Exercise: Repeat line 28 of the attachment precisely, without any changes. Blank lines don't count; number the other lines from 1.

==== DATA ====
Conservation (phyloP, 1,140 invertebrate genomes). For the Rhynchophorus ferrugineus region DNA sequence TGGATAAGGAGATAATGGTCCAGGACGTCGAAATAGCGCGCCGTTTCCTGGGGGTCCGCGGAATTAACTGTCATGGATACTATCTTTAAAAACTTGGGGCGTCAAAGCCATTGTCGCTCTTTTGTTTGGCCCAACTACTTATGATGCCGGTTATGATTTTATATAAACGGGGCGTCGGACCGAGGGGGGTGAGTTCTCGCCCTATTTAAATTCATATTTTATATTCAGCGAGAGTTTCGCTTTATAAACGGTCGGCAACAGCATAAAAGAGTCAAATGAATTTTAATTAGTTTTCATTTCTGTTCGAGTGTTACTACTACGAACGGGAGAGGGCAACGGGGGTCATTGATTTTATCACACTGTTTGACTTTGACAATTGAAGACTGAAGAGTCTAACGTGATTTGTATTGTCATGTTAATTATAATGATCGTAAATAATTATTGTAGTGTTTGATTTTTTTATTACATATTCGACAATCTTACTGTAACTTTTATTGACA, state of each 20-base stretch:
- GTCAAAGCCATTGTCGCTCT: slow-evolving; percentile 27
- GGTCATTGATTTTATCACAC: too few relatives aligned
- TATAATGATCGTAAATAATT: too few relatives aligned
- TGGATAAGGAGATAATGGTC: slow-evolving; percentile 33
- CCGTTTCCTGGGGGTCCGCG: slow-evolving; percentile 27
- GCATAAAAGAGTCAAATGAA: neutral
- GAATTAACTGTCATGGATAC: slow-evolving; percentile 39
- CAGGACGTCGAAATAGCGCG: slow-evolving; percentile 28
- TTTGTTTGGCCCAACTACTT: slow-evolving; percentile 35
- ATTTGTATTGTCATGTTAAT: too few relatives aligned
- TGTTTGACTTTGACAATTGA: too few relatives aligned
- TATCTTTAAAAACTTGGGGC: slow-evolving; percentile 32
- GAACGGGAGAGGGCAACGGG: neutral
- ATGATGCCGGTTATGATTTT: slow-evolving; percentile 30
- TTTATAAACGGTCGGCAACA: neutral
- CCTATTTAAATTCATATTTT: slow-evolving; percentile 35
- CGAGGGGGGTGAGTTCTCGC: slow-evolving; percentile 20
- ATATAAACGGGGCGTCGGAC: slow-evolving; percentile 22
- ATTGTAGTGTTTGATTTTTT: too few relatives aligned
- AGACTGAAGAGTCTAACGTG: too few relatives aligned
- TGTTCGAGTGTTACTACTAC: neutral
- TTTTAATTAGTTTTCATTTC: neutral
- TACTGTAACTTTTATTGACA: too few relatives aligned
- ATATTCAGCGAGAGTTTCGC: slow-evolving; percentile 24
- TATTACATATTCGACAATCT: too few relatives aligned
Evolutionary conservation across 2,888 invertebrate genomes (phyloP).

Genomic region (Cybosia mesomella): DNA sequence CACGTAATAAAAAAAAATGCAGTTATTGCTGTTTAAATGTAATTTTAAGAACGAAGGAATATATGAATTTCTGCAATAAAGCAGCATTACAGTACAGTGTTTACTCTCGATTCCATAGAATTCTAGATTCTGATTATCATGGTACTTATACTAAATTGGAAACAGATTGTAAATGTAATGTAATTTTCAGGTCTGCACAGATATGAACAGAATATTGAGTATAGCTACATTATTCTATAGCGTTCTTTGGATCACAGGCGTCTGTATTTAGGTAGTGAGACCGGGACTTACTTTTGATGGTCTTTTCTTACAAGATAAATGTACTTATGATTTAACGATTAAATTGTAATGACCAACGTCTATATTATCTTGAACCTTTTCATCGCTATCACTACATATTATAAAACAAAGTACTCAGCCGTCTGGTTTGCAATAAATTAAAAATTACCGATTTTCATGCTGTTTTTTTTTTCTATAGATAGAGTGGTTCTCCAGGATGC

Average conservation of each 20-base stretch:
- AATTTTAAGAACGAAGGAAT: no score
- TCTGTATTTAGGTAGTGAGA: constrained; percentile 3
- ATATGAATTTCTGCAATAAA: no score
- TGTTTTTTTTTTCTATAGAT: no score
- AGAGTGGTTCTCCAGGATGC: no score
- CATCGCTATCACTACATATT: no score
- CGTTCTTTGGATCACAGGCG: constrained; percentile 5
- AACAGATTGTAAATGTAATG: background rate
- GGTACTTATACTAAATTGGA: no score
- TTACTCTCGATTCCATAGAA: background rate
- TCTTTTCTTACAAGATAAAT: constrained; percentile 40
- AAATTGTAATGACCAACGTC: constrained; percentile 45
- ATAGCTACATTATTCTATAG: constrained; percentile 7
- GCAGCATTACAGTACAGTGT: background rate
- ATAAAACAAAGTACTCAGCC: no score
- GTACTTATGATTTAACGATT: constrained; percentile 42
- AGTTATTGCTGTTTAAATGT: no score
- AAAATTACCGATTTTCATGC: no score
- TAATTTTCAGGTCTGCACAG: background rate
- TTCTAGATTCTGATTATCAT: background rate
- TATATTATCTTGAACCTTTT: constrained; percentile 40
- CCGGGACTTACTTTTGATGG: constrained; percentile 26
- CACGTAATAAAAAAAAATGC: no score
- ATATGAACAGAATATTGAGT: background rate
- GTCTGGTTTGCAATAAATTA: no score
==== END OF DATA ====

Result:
Genomic region (Cybosia mesomella): DNA sequence CACGTAATAAAAAAAAATGCAGTTATTGCTGTTTAAATGTAATTTTAAGAACGAAGGAATATATGAATTTCTGCAATAAAGCAGCATTACAGTACAGTGTTTACTCTCGATTCCATAGAATTCTAGATTCTGATTATCATGGTACTTATACTAAATTGGAAACAGATTGTAAATGTAATGTAATTTTCAGGTCTGCACAGATATGAACAGAATATTGAGTATAGCTACATTATTCTATAGCGTTCTTTGGATCACAGGCGTCTGTATTTAGGTAGTGAGACCGGGACTTACTTTTGATGGTCTTTTCTTACAAGATAAATGTACTTATGATTTAACGATTAAATTGTAATGACCAACGTCTATATTATCTTGAACCTTTTCATCGCTATCACTACATATTATAAAACAAAGTACTCAGCCGTCTGGTTTGCAATAAATTAAAAATTACCGATTTTCATGCTGTTTTTTTTTTCTATAGATAGAGTGGTTCTCCAGGATGC